Creativity and mindfulness, those two topics have been on my mind, weaving in and out of conversations over the past months. I wish to promote and cultivate them both in myself and others throughout the new year. I’d like to change my title from “art therapist” to “creative connector”.
In my work, I encounter children who are excited but cautious. They think I expect them to do something specific. They worry about making a mess in my space. Once they are assured that they are free to express themselves with any of the mediums available and create whatever comes to mind, they relax and reconnect with their playful nature.
Teenagers are also cautious for different reasons. They need the space and materials but they seek to protect their creations. They don’t always want someone else to witness their art or their pain. They share bits and pieces at a time. As I earn their trust and respect, they can go inward, dig deep and bring up material that is too scary to face alone. Their darkness turns to beauty as they reconnect with their essence through creativity.
Moms come into the space overwhelmed. They have been running, multi-tasking, caring for everyone but neglecting themselves. They tell me they are not artistic, they don’t want to waste material, they clean up after themselves. As they become familiar with the space and get to know me, they relax, breathe, create and fall into themselves once again. It’s like finding a long lost friend…another connection is made.
The boomers mostly come into group sessions: Sassy Ladies or Divorce Divas. They are unsure whether or not they belong until they hear the others speak and realize they are all going through similar transitions. The hesitant, quiet group becomes loud and festive as each woman finds herself, her place and her path. Each member recognizes the beauty and strength in other participants. As the others mirror what they see in her, she is reconnected to her own wisdom, strength and beauty.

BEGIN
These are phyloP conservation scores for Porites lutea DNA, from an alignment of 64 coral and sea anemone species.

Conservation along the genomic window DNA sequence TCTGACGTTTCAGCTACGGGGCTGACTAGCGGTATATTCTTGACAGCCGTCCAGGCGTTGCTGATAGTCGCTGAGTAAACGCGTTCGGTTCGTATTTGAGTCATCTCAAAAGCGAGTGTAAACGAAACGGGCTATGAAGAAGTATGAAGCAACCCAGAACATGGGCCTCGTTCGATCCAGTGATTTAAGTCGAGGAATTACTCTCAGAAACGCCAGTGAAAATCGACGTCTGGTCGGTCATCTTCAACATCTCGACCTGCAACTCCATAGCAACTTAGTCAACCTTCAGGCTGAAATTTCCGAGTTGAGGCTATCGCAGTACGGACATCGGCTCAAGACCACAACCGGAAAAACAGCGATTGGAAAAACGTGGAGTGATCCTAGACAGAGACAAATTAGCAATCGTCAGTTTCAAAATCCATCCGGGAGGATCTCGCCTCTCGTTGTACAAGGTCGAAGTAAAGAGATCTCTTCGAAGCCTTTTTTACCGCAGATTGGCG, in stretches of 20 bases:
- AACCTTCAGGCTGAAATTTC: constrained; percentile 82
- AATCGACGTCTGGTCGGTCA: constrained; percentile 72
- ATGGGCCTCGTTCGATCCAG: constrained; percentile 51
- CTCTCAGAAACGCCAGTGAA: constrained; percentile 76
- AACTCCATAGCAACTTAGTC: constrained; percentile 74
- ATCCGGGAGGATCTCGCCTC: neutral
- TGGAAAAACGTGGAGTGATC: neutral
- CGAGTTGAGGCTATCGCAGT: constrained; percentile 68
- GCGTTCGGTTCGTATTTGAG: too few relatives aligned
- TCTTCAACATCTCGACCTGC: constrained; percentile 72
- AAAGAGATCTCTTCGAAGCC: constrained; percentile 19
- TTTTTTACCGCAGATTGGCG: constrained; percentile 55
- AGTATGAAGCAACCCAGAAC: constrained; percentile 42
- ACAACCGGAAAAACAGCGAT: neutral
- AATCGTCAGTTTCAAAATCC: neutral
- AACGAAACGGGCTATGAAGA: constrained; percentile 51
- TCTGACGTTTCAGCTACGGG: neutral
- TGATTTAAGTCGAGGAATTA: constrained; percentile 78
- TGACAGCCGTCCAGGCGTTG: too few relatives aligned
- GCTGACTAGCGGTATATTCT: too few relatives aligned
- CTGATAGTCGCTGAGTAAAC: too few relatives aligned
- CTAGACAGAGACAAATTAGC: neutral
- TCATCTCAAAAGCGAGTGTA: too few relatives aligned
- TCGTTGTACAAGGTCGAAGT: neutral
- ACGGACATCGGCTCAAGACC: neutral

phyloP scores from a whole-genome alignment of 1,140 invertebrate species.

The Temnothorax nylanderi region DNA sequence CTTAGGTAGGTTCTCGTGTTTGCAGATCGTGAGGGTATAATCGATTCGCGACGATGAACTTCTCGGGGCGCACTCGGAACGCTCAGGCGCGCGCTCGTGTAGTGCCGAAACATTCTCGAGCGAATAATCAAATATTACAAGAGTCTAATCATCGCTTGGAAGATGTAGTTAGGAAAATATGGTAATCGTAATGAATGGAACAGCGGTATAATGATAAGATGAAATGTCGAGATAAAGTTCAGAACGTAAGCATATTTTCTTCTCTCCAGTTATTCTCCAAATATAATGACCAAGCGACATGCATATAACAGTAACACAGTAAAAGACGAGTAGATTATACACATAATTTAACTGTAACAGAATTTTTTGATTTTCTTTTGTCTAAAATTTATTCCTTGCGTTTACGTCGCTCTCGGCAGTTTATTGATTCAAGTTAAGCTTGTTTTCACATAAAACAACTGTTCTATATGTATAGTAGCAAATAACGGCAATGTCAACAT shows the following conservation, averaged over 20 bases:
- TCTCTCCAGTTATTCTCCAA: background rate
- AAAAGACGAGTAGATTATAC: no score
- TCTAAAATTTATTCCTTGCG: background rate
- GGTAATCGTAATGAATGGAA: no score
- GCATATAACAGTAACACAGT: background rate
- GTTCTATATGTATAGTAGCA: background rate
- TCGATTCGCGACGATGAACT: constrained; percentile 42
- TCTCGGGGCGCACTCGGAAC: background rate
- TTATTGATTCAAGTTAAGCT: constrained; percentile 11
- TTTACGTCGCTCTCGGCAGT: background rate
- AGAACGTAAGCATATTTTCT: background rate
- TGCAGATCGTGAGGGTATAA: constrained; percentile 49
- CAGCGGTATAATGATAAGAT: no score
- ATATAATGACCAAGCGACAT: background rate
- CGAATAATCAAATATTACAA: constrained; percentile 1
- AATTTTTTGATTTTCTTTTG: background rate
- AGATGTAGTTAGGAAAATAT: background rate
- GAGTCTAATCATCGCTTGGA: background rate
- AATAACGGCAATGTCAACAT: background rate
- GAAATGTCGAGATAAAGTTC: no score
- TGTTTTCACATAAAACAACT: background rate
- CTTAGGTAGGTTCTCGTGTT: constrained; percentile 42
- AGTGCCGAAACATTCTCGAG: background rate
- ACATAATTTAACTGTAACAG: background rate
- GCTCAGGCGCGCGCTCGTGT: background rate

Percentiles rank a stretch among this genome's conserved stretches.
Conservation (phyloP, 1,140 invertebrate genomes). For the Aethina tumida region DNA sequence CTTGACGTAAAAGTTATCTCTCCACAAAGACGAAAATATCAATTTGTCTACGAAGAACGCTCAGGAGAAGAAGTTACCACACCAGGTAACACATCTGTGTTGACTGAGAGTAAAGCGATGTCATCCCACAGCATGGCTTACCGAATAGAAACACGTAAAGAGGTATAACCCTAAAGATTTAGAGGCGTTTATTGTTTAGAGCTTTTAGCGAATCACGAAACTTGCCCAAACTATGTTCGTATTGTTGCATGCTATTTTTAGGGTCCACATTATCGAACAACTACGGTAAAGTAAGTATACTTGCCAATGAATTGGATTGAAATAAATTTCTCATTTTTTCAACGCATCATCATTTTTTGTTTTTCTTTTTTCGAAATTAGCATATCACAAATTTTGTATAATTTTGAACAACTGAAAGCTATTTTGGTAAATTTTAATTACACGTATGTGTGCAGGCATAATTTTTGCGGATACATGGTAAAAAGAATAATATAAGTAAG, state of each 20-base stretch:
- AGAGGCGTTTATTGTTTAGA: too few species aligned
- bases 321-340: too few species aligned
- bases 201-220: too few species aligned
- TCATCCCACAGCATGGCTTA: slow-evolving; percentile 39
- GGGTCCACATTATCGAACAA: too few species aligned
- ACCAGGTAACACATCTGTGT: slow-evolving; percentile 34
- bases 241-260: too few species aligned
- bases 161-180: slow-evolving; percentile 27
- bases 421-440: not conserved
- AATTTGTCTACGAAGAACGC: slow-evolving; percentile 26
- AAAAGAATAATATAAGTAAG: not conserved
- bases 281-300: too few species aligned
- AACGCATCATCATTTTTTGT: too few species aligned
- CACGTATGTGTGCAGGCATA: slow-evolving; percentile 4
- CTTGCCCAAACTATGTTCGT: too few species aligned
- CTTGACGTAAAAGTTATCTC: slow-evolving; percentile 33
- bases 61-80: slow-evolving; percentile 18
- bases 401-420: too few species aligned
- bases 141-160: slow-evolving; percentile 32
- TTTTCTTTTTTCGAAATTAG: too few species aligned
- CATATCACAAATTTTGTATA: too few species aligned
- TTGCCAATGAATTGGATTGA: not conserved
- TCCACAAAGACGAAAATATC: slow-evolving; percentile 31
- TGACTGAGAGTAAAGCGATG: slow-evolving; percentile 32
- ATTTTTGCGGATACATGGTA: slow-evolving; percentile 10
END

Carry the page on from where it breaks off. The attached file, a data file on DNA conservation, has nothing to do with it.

For older adults expecting an art lesson or basic arts and crafts, the process of embracing creativity can be frightening, especially if they have always been identified as “not-artistic”. As they spend time contemplating the materials and taking risks, a youthfulness, a vigor and an excitement emerge. There are tears, laughter, lessons shared and integrated. They enjoy the freedom to create just for the joy of it. A connection is made to their youthful spirit.
All of these experiences show me how painful it is to feel alone with one’s pain. I also see how powerful it is for people to connect, create and communicate their darkest fears only to find that these are universal and quite acceptable. The nine year old boy who is embarrassed that he sometimes loses his temper and gets in trouble. The teenager who thinks she is different from anyone else because she doesn’t know what she wants to do “when she grows up”. The mom who feels guilty because she yelled at her children, again. The boomers who realize they have forgotten who they are, wondering: “Am I the only one who feels so lost?”. The elderly feeling frail and forgotten.
Participants start to feel compassion for themselves and others. That is where mindfulness comes into play. They can use the art to release thoughts, feelings, patterns or relationships which no longer suit them to make room for new experiences. They can embrace situations and emotions (positive and negative) as they come up, no longer stuck in the storyline. They can focus on the present moment and savor it. They can fully participate in their therapy, gathering all the fragments and messy bits together to create something beautiful, embracing it all as part of their learning. It is what has brought them to this point in their life.